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rumor has it that russian hackers have superpowers allowing them to influence the results of presidential elections and even hack oscar envelopes. the rumor is however being spread by the western press. let's analyze a few latest events. in the past few years several cyberattacks were carried out against a number of austria's government agencies. at the beginning of the year german press accused russian hackers of attacking the osce servers. the guilty party was allegedly identified as ominous pro-kremlin groupings art28 and fancy bears. however, the secret service investigation results recently published by the austrian newspaper kurier state that the mysterious "russian hackers" have nothing to do with the attacks.
they turned out to be the work of a turkish nationalist a. arslan, who lived in the united states, kentucky. he is also responsible for attacking the vienna airport computer system that occured on 2nd september 2016, the central bank server, the austrian foreign ministry server, the ministry of defense server, the austrian parliament server and other objects. the turkish hacker lived in the united states in a convenient townhouse with three bedrooms and two bathrooms and it looks like he felt perfectly safe. but as soon as austria referred the investigation records to the united states, the mysterious hacker withdrew from all social networks and put his house up for sale. will now german press offer apologies for accusing russia of these attacks?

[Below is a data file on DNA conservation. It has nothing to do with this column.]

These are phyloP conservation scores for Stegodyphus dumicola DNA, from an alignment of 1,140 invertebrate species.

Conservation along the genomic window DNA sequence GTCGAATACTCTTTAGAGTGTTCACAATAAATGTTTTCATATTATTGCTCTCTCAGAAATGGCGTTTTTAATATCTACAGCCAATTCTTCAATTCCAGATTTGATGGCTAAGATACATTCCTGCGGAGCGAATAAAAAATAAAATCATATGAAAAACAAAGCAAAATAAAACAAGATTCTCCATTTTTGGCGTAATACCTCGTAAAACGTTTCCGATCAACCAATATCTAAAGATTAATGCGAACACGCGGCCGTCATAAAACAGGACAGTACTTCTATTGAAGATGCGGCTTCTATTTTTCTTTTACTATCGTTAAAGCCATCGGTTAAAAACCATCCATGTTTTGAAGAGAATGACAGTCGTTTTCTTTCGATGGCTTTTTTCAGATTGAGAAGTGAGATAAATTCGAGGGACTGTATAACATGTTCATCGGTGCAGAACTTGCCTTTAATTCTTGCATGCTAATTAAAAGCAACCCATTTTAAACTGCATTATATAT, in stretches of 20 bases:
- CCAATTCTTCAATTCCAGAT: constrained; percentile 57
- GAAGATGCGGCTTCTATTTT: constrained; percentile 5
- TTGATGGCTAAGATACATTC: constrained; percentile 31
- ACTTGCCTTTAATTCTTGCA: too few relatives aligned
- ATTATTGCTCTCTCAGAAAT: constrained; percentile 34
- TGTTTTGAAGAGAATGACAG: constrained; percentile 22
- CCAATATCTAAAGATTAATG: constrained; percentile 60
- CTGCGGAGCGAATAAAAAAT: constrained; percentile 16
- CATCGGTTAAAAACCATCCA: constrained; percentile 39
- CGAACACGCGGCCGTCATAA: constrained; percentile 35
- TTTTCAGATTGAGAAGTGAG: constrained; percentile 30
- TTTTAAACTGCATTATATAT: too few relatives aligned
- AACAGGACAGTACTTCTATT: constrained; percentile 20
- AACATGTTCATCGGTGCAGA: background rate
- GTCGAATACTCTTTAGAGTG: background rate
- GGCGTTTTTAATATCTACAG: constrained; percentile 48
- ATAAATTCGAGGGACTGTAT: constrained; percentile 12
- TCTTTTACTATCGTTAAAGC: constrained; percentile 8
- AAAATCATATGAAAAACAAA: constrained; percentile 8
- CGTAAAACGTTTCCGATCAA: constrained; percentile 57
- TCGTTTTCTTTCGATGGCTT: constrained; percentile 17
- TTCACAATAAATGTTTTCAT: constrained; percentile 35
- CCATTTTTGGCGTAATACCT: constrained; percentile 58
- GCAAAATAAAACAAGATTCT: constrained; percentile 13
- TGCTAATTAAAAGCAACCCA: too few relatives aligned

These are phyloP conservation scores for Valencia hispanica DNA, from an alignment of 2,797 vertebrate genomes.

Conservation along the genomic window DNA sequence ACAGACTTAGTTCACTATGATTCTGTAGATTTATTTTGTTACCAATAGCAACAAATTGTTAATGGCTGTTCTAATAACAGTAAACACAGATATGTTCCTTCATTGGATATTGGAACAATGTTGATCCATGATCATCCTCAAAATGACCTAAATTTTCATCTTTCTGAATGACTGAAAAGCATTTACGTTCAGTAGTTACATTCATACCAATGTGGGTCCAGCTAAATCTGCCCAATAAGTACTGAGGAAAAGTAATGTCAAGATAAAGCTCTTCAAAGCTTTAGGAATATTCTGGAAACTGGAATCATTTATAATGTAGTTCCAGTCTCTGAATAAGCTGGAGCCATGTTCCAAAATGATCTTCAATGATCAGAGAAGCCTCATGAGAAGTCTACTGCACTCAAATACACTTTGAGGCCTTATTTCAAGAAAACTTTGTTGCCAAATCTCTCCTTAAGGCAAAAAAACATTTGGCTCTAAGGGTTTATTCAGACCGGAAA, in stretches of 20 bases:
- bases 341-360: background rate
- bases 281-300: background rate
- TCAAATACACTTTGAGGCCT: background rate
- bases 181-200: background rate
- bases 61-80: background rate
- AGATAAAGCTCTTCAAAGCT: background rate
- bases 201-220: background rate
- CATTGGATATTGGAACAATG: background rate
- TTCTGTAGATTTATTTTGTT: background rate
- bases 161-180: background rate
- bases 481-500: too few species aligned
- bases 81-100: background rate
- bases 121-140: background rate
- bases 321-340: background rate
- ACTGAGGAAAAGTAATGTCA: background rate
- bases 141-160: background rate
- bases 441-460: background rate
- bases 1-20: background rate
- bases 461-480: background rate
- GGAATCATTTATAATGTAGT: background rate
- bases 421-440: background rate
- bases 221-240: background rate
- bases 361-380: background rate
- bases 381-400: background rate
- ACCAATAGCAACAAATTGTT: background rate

meanwhile, the uk defense company bae systems investigated the recent cyber-attacks aimed at polish banks. it appeared that criminals intentionally set up phrases in russian in their malware to confuse the investigation. what is more, according to experts, the hackers did not speak russian and used google translate to write russian words transliterated in english. for example, instead of the russian word which means "to install" (ð£ññ‚ð°ð½ð°ð²ð»ð¸ð²ð°ñ‚ñœ) they wrote â€œustanavlivatâ€ and instead of the word which means "to exit" (ð’ñ‹ñ…ð¾ð´ð¸ñ‚ñœ) they wrote â€œvykhoditâ€, both in latin characters. or here's another case. in 2014 the unknown group of hackers stole nearly 1 billion dollars from banks, mostly russian, using carbanak malware. an american journalist brian krebs has recently accused the russian company "infocube" of this offence.
he claimed that the malicious web-site cubehost.biz sounds almost the same as the russian company â«infocubeâ». using these assumptions as a proof, brian krebs wrote an accusatory article, and this so-called investigation was immediately published by dozens of news agencies. and right after that "infocube" instantly faced the most devastating cyberattacks, mostly form the united states. donâ€™t you think this is absurd? the myth of the infinite powers of "russian hackers" allows not only to justify the blunders of western politicians, but also to use this media hype to attack russia in cyberspace. "the russians attacked themselves," â€œthe russians did itâ€. and even if the next day they turn out to be turkish, american, chinese or
other hackers, no one it seems will cease to buy into the myth of the almighty "russian hackers".